EGS staff share brief insights into their lockdown lives
Some EGS staff share brief insights into their lockdown lives
This series of brief insights aims to be just a glimpse into the varied lives of some of the EGS staff during lockdown. We know that everyone is experiencing this moment differently, and that there will not be a single view or a single experience. Indeed this moment has thrown our different experiences to light in ways we did not expect. We hope here to share some of our own insights, our daily trials, small moments of joy, or of sadness, or the unexpected, as we have been confined to our homes, on our own, or with families, teaching children, holding our heads together, and moving to emergency remote teaching.
Gina Ziervogel: Lockdown has been a time of ups and downs, expansions and contractions for me. So much of what it brings is hard - the personal challenge of managing home schooling, kids who want to get out and not just be with their parents, cooking, cleaning and washing and trying to learn all the VULA tricks whilst trying to write papers. And the bigger challenges it brings are heavy too - watching so many people unable to secure their livelihoods and get food to eat, and others who are watching friends and family fall ill and die. But the ups have been good too - more time with my kids, more time to reflect on my inner life, a slowing down and appreciating what I have.
Shari Daya: Our new rhythms are sometimes strangely lovely and sometimes bleak. With two small humans running the show, our days are punctuated by snacks, games and kitchen discos. In between, we fit in online school, emails, Zoom meetings and other work. We've had sourdough starter-failures and cinnamon bun-successes, but although there's so much more time at home than before, somehow so much less gets done.
Sharon Adams: As an administrator working from home has been very challenging especially with technical problems. A normal day at the office includes fixing the photocopier etc and my best chit chatting. Yesterday I attended on-line p-card training which was a disaster for me personally:). I guess on a more positive note I managed to get a new hairstyle which lasted for more than a month.
Zarina Patel: I remind myself daily to proceed with ‘care, grace, simplicity and flexibility’ – it’s jolly difficult!!!!
We are living through the 21st Century version of ‘all that is solid melts into air’ – I realise now just how much we took certainty for granted.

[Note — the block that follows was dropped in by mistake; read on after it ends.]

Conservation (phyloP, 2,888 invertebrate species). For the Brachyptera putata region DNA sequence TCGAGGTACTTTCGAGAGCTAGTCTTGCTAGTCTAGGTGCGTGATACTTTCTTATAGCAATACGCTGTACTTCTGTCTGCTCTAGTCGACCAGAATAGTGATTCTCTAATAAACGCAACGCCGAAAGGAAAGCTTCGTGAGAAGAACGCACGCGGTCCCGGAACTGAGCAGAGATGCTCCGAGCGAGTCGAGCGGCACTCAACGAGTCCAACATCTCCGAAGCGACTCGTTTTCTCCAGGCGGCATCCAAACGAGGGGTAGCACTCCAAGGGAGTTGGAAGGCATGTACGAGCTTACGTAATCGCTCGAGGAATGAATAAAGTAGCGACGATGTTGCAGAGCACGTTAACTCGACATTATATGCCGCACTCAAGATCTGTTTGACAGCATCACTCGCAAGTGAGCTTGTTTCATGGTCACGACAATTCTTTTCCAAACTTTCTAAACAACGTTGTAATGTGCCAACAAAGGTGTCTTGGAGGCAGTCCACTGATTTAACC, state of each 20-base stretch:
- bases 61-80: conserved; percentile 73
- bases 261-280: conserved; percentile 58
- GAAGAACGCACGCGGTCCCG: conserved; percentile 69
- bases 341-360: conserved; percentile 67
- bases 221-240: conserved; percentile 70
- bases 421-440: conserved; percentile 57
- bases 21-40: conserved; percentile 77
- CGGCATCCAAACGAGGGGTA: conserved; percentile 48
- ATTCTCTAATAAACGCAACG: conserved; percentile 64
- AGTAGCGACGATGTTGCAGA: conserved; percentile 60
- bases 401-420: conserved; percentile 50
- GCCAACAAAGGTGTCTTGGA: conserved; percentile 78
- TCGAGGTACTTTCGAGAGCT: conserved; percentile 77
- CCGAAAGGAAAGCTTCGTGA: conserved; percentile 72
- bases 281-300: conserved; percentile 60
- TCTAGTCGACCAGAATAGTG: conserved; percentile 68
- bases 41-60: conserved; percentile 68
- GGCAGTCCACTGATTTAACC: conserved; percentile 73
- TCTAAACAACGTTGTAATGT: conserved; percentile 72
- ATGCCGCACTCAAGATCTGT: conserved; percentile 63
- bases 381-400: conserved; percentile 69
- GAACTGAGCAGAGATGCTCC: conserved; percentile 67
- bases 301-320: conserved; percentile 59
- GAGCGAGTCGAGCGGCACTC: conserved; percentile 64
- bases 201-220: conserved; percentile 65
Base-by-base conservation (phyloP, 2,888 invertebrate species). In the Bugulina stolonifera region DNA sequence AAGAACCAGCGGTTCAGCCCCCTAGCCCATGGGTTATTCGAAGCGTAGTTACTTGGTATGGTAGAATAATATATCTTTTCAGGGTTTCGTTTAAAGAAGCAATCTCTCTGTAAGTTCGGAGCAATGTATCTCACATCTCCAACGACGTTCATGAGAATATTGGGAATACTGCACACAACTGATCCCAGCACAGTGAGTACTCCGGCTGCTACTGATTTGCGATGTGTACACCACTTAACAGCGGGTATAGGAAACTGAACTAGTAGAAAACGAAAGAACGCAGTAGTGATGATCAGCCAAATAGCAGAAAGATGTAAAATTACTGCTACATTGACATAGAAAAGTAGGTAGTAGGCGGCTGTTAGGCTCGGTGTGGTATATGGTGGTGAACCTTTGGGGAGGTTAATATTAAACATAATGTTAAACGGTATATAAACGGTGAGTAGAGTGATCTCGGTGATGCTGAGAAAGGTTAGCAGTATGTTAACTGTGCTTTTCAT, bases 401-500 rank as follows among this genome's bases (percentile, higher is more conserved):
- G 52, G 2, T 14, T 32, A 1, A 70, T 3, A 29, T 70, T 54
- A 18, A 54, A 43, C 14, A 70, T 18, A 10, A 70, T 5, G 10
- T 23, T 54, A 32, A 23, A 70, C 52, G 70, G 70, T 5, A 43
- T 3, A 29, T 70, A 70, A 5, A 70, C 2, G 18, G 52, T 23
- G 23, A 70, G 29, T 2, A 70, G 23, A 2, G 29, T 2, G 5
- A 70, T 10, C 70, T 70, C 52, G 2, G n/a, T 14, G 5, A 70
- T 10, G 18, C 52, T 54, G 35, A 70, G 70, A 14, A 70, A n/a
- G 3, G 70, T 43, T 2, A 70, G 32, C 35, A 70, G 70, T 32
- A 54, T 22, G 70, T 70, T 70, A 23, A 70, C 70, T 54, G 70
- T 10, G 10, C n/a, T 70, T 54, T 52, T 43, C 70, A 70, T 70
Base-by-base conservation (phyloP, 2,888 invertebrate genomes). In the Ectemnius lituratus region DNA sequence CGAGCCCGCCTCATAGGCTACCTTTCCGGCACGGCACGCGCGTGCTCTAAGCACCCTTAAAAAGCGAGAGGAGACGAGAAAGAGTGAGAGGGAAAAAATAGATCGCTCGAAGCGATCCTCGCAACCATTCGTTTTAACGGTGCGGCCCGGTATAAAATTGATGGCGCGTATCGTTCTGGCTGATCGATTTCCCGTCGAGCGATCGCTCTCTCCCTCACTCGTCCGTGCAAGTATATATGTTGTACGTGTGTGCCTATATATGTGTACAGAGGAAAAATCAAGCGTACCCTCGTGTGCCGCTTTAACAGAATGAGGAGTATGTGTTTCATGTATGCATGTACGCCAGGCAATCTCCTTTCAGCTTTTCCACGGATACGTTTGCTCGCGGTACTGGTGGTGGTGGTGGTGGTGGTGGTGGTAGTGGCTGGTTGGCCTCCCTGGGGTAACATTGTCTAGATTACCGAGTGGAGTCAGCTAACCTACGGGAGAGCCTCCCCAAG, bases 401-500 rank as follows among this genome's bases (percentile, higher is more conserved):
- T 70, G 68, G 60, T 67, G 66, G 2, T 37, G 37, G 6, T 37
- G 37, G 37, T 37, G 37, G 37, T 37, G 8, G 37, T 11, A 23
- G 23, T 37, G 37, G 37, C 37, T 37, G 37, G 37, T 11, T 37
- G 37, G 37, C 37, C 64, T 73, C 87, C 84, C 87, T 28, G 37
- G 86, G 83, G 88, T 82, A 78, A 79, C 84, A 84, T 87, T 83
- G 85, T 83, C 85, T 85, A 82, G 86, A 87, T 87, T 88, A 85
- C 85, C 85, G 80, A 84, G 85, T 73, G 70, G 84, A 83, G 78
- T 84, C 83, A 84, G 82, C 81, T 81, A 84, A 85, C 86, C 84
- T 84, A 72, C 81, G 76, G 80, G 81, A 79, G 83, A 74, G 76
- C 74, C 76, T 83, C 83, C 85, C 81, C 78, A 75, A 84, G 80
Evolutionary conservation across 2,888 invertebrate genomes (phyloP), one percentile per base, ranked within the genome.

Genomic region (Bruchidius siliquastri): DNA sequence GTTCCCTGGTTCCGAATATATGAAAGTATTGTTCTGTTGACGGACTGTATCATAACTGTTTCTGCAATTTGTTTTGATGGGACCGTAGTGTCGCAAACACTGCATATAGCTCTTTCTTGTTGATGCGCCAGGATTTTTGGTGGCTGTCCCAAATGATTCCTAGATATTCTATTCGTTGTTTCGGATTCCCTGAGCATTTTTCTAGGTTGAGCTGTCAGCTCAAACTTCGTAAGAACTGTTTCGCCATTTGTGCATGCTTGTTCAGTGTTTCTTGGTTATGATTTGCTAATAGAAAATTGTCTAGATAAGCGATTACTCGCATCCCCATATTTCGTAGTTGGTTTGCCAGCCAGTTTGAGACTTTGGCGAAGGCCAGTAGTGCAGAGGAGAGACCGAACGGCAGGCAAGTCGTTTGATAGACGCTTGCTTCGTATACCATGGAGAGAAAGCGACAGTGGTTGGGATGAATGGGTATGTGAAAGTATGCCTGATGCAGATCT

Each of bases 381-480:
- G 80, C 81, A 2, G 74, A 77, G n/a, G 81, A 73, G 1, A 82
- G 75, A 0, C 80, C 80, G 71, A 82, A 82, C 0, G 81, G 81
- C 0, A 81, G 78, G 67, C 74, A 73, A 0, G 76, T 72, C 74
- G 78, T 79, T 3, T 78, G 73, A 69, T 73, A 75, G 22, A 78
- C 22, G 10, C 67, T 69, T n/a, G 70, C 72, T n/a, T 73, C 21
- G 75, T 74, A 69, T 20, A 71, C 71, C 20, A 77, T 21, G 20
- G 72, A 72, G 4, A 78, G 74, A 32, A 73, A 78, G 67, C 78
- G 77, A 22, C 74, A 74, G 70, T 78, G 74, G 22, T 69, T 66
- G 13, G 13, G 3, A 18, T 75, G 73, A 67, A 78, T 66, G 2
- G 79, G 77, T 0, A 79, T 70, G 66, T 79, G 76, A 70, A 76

Living in my suspended reality in leafy suburbia is false security for things to come – I am scared - for myself, my family, and my country.
My students give me hope – their determination to keep going, despite their own hardships, is inspiring. Thank you to the EPP class of 2020.
Kirsten Day: I never thought I would actually be grateful to have a teen around the house all the time - in fact he has been promoted to Executive IT Consultant.
I really miss the faces of my students - my dog has been the stand-in audience for so many PowerPoint voiceover ‘re-takes' that by now she could qualify for an Honours degree.
Learning about screencasts and googledocs is probably less important than learning about not taking anything for granted.
Jore von Holdt: I’ve really enjoyed some great Forum discussions taking place with the students. I wish we could have these face-to-face and can just imagine how lively these in person interactions would have been!
Pippin Anderson: At the end of the first week since class went back had a student write to me and say she just wanted me to know she had hated the paper I had set for a class exercise. I was so pleased, so delighted to know there was someone out there! It was like getting a sign of life while stranded on an island. I am finding this emergency remote teaching so hard. When you stand up in front of a room full of students something extra happens. Someone asks a question, or you make a connection to a headline you saw that morning on the way into work, or someone shares a view that relates the material to another course. And so, the information is woven in and out of the people in the room and the world outside. How do you get that thing, that circumstantial texture, often rendered spontaneously, into online learning? This is one of the things I have been wrestling with.